Introduction: Parenteral Nutrition Associated Liver Disease (PNALD) is a devastating complication commonly seen in patients with short gut syndrome (SGS). Most of these patients are referred for combined liver and intestinal transplantation, but in certain cases enteral adaptation might be achieved without the need of an intestinal transplant.
Methods: We performed a retrospective analysis of pediatric patients with IFALD who underwent an isolated liver transplant (LT).
Results: From 2003 to 20011 we performed 100 pediatric LTs. Six transplants were done for PNALD (5 cadaveric whole organs, 1 living donor graft). Median age was 11.6 months (9 -19). We had no vascular or biliary complications. Etiology of SGS was Necrotizing Enterocolitis in 4 cases and intestinal atresia in 2. Five patients are alive at a median follow-up of 5.7 years. Two patients were weaned off TPN in the perioperative period. Three patients required transient intravenous nutritional support achieving enteral sufficiency at a median of 101 days (range 65 to 150). One patient was never able to be weaned off TPN, requiring a multivisceral transplant 2.7 years after the original liver transplant. One patient required reestablishment of TPN 11 months after the LT and he subsequently died of sepsis 2.5 months later secondary to a central line infection.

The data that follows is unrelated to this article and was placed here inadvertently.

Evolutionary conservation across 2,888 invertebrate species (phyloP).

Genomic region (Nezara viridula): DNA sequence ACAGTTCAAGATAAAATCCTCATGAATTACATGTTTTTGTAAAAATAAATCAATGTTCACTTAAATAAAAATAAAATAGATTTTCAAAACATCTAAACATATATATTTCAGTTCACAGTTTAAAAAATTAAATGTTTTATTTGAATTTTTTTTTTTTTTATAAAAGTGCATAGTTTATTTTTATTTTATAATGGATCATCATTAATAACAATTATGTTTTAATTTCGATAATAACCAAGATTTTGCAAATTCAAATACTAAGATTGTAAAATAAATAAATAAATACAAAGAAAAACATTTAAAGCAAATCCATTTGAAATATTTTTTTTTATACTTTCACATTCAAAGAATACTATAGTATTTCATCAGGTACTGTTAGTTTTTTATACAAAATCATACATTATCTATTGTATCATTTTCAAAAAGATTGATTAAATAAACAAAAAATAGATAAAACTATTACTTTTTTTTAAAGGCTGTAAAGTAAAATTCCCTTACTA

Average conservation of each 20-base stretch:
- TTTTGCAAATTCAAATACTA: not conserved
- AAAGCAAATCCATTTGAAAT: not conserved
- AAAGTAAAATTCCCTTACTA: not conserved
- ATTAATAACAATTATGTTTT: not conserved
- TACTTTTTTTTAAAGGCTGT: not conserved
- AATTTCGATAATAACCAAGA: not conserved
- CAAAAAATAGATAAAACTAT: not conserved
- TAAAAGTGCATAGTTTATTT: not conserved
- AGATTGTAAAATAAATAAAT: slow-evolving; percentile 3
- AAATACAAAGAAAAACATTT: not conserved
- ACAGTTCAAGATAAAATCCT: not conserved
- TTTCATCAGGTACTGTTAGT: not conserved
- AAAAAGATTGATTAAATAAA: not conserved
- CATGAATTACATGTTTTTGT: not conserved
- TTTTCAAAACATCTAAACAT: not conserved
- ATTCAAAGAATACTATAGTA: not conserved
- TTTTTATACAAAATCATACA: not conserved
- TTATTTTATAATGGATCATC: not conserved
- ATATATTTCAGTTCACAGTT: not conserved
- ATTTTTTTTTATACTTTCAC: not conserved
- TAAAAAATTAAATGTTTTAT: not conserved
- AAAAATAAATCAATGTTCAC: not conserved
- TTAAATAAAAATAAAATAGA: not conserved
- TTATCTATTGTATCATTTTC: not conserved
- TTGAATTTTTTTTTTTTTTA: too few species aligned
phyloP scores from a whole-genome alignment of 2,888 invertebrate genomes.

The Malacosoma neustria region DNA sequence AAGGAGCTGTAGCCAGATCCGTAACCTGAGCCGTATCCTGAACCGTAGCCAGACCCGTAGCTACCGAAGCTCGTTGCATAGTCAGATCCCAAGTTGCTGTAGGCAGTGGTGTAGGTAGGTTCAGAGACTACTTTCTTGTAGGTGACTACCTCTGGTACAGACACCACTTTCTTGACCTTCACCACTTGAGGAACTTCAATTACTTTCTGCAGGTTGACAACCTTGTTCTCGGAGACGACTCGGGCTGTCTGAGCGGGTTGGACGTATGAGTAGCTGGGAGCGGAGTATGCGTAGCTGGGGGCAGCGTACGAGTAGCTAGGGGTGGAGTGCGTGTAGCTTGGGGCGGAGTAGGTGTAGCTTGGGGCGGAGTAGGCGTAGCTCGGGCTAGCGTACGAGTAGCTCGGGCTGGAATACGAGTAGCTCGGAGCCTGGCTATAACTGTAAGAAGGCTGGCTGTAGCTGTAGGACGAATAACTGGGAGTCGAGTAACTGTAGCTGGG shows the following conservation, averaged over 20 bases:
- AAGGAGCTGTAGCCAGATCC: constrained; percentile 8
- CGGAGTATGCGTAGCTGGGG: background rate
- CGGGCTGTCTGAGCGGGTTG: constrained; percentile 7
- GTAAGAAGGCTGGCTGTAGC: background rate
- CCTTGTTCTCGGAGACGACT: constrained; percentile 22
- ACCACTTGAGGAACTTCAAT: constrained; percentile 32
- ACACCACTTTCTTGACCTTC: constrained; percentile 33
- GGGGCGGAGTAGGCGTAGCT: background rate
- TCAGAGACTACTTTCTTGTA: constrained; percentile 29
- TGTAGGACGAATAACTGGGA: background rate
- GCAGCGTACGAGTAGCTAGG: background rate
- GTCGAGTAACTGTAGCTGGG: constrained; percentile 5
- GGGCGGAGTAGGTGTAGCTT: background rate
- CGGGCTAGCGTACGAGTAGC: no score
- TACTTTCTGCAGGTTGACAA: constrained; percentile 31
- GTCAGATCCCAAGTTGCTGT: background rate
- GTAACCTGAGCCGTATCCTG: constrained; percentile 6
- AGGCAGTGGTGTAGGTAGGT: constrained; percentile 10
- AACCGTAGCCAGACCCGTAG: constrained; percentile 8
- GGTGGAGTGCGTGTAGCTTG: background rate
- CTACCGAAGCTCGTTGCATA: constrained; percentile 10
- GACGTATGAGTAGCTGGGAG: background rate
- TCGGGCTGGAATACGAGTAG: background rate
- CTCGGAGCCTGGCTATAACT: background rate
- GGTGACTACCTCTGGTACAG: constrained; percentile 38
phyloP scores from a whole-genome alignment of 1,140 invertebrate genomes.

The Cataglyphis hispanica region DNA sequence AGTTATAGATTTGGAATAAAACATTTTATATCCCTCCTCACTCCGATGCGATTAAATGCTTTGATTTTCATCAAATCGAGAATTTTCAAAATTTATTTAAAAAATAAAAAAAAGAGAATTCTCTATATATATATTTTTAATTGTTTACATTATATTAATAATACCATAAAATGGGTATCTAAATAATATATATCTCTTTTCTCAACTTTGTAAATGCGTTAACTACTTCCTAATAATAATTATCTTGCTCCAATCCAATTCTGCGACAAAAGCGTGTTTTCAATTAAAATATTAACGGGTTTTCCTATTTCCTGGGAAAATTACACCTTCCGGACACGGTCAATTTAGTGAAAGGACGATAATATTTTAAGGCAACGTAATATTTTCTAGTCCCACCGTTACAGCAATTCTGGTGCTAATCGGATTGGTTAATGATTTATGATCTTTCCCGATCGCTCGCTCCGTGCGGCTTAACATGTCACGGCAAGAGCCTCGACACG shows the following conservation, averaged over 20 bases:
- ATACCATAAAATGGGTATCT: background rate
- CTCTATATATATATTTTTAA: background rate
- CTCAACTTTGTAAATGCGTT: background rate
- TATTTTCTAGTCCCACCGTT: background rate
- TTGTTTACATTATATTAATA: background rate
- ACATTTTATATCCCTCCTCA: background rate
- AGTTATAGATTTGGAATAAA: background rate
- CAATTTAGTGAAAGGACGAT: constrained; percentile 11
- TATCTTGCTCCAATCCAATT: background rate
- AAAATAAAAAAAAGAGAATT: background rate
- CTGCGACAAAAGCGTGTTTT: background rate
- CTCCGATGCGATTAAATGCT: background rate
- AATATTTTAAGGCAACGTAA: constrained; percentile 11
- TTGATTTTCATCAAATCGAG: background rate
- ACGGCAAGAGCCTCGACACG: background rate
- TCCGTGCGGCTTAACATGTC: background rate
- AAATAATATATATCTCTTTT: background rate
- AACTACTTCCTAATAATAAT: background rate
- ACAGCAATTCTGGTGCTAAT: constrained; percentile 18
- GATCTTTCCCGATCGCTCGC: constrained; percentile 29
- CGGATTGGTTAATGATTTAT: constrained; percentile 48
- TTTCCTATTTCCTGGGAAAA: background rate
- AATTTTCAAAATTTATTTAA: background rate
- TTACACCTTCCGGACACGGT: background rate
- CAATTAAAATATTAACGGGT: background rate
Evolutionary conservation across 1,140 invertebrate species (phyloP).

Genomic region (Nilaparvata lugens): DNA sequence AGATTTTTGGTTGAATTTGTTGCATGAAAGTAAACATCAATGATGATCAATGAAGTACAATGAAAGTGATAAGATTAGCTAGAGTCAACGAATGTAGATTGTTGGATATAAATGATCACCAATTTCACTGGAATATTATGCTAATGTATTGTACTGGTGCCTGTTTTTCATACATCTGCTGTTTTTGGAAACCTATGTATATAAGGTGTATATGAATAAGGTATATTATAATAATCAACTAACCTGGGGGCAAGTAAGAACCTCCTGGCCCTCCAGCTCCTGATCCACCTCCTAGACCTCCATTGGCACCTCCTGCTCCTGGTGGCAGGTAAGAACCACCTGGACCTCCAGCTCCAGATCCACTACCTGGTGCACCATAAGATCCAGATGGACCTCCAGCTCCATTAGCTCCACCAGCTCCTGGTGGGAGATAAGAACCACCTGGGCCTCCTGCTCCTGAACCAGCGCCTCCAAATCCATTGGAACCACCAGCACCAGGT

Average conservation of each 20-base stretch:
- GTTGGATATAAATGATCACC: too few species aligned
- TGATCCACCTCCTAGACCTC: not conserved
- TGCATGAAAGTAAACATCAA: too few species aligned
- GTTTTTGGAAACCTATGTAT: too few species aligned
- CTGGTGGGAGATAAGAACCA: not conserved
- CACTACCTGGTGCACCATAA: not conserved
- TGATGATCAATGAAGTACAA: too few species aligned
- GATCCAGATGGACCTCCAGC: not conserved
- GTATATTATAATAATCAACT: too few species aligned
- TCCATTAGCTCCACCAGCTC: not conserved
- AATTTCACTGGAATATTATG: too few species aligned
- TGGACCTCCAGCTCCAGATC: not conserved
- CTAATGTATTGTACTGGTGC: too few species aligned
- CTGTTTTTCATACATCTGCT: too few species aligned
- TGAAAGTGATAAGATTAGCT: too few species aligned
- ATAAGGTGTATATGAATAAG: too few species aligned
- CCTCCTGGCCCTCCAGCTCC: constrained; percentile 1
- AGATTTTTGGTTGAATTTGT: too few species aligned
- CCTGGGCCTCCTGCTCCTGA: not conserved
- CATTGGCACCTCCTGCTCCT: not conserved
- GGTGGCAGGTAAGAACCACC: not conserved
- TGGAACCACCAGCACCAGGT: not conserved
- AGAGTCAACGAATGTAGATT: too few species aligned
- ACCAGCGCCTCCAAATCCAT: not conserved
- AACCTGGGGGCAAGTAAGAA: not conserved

Conclusions: Isolated LT for children with IFALD represents a reasonable strategy for selected patients who have good potential for intestinal rehabilitation. Failure to wean from TPN after liver transplantation was associated with a poor prognosis in our series.
To cite this abstract in AMA style:Island E, Guerra J, Hughes E, Kaufman S, Girlanda R, Desai C, Matsumoto C, Fishbein T. Isolated Liver Transplantation for Pediatric Patients with Intestinal Failure Associated Liver Disease [abstract]. Am J Transplant. 2013; 13 (suppl 5). https://atcmeetingabstracts.com/abstract/isolated-liver-transplantation-for-pediatric-patients-with-intestinal-failure-associated-liver-disease/. Accessed August 12, 2020.
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